Recent research suggests that women who develop complications with the placenta during pregnancy appear to also have an elevated risk for later cardiovascular problems .
The study, published in the current issue of The Lancet, found that a woman's risk of premature cardiovascular disease doubled when she had one of several disorders involving the placenta, including pre-eclampsia, gestational high blood pressure and separation of the placenta from the uterine wall.
Maternal placental syndromes include preeclampsia (high blood pressure during pregnancy) and conditions where the placental blood vessels become blocked. These include placental abruption and placental infarction, where the placenta becomes detached from the wall of the uterus.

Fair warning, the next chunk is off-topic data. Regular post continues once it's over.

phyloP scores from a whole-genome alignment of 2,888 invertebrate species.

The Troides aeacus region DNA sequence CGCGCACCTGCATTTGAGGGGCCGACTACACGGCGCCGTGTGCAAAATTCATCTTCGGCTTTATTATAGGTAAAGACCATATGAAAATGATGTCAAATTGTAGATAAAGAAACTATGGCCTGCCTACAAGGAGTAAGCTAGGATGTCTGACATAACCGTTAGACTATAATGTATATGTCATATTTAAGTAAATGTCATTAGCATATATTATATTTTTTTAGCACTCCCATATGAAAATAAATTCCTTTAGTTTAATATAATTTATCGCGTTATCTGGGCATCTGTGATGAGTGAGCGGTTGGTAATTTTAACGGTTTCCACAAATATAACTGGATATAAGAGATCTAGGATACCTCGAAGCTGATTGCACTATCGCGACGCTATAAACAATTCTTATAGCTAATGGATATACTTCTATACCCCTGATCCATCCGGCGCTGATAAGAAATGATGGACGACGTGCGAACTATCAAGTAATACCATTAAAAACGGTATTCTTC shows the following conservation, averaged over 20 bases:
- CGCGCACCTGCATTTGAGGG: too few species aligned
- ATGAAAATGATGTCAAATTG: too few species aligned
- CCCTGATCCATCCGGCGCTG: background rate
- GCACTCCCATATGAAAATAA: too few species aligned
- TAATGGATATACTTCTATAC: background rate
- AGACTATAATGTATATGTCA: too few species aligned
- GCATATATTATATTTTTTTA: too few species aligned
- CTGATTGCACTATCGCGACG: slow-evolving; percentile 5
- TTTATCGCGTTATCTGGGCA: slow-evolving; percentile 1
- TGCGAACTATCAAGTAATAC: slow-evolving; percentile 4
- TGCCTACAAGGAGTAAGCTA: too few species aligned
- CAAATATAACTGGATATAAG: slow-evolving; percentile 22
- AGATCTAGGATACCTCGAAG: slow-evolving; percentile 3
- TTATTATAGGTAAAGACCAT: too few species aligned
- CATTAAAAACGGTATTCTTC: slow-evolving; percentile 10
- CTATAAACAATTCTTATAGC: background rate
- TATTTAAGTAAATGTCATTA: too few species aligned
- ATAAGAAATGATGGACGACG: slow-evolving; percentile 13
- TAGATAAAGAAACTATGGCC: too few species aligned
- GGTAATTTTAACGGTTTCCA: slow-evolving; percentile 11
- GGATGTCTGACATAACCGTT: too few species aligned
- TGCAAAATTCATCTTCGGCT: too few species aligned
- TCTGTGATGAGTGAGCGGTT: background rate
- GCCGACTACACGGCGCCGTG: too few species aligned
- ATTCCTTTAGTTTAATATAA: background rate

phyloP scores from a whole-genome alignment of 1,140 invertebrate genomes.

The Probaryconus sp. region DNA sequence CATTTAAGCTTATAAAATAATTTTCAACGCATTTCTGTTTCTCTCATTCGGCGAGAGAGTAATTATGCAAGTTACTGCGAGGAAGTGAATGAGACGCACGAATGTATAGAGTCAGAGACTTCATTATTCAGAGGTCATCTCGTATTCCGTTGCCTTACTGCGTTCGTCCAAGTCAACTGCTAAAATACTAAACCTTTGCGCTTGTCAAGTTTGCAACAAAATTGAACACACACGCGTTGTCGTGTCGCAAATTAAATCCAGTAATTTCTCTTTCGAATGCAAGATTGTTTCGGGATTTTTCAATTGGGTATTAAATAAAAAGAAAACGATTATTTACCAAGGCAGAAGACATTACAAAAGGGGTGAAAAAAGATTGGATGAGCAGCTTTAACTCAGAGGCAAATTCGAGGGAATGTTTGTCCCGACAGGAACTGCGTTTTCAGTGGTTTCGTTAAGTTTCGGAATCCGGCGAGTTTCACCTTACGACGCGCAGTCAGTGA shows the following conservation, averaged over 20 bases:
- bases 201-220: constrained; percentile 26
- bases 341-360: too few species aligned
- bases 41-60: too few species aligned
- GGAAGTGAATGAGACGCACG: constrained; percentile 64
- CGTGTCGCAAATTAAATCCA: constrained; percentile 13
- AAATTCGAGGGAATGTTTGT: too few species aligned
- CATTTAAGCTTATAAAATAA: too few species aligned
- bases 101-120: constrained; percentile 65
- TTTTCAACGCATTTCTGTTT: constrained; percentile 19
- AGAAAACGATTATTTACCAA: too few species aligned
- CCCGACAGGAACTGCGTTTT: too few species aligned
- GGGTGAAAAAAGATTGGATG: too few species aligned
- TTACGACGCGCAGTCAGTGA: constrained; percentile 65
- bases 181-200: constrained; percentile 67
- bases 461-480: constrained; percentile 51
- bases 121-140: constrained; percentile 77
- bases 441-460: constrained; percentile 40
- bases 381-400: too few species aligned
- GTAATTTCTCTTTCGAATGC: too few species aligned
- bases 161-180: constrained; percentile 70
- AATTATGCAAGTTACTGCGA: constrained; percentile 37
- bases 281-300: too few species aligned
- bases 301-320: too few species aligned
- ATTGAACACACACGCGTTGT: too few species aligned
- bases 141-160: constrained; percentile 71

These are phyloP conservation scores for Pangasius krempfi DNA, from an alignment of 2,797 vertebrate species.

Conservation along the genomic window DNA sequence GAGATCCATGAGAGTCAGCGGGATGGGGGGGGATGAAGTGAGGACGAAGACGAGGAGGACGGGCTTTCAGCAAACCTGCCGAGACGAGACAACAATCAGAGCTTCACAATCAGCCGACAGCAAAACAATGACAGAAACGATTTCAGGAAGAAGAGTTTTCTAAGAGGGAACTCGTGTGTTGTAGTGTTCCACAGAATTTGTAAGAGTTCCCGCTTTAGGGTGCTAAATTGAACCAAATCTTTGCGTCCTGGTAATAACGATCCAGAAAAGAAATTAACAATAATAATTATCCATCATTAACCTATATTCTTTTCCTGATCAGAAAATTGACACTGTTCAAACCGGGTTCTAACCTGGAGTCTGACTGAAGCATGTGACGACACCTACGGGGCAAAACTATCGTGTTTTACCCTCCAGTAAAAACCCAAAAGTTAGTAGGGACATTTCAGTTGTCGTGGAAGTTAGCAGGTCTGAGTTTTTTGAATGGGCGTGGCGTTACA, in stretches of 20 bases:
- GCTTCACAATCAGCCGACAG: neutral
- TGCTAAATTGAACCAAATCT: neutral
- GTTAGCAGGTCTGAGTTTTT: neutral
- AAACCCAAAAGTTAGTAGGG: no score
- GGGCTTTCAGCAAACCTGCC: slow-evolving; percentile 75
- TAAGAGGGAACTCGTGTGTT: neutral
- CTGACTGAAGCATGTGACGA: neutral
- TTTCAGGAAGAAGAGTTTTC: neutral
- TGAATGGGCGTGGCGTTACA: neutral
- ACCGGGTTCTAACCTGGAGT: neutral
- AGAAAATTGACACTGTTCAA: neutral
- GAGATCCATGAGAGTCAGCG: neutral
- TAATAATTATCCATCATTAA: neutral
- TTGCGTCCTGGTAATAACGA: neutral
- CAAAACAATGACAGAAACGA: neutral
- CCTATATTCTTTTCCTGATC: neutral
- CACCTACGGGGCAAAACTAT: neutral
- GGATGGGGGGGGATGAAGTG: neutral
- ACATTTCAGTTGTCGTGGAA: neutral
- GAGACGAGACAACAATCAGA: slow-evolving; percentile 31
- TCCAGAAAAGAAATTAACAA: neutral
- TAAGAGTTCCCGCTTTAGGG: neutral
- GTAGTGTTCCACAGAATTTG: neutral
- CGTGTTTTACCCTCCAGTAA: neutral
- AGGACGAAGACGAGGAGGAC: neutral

The researchers analyzed the health records of more than one million women after the birth of their first child between 1990 and 2004, using a database compiled by the Institute for Clinical Evaluative Sciences. None of the women had been diagnosed with cardiovascular disease before pregnancy.
The researchers compared the health outcomes of women who had placenta problems with women who didn't.
Risk factors for placental syndromes include obesity, insulin resistance, high blood pressure and high cholesterol. These same conditions are also independent risk factors for cardiovascular disease. This study suggests that obesity may help trigger pregnancy complications and later cardiovascular woes.